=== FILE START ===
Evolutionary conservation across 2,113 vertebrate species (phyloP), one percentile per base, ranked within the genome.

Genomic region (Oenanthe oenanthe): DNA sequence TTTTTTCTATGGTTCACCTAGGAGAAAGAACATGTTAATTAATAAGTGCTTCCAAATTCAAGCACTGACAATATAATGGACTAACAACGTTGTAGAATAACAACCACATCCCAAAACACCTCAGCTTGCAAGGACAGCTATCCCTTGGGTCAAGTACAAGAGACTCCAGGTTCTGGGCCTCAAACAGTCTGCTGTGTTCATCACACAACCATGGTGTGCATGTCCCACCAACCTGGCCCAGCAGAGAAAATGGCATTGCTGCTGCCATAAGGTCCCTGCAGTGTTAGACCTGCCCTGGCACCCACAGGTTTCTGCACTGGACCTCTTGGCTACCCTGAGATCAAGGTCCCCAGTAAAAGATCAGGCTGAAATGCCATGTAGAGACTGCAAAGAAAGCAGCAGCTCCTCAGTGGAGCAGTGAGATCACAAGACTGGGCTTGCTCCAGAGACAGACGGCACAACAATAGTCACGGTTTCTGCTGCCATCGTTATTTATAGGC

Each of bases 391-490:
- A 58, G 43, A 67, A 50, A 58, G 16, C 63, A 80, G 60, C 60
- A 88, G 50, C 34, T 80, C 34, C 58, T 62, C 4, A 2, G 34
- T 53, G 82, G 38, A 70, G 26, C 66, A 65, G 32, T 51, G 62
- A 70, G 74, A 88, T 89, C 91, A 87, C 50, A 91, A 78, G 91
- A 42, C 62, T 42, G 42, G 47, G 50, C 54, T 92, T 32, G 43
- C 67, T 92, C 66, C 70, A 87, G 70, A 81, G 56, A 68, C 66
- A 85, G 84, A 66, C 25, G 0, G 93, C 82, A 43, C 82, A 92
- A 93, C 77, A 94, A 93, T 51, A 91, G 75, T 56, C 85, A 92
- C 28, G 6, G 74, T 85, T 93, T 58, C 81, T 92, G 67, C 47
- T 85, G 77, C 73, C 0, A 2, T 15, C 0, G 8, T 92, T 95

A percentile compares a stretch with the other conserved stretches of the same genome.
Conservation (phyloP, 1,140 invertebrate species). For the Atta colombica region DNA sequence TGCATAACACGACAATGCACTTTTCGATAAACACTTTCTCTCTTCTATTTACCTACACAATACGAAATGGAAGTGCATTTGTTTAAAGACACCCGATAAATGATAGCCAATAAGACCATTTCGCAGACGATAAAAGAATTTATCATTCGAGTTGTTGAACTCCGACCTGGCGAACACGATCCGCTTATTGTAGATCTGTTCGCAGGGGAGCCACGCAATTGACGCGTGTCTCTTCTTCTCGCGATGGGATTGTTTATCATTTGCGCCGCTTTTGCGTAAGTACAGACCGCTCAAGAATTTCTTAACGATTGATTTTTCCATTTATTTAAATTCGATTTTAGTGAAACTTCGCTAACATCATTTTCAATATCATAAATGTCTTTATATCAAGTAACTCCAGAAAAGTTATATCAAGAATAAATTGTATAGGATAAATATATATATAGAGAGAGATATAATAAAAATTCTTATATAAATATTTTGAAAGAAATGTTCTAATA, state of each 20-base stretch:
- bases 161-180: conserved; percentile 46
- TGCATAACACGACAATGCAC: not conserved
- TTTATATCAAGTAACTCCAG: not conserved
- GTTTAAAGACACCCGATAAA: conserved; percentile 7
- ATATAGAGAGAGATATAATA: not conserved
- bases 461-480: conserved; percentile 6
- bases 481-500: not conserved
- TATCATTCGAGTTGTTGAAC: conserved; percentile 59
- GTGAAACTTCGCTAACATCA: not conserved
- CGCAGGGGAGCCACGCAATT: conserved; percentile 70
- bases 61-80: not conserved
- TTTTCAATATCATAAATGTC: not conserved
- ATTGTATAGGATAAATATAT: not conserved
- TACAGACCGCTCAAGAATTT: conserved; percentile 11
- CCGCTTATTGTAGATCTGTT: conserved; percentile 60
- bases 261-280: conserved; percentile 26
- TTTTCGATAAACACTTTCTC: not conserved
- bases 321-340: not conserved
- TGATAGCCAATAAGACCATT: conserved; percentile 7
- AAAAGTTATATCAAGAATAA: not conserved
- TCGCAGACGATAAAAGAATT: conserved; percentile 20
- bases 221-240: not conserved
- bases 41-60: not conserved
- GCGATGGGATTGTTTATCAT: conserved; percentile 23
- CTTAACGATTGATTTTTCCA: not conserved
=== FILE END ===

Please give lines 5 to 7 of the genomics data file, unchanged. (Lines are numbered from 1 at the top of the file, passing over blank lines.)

- A 88, G 50, C 34, T 80, C 34, C 58, T 62, C 4, A 2, G 34
- T 53, G 82, G 38, A 70, G 26, C 66, A 65, G 32, T 51, G 62
- A 70, G 74, A 88, T 89, C 91, A 87, C 50, A 91, A 78, G 91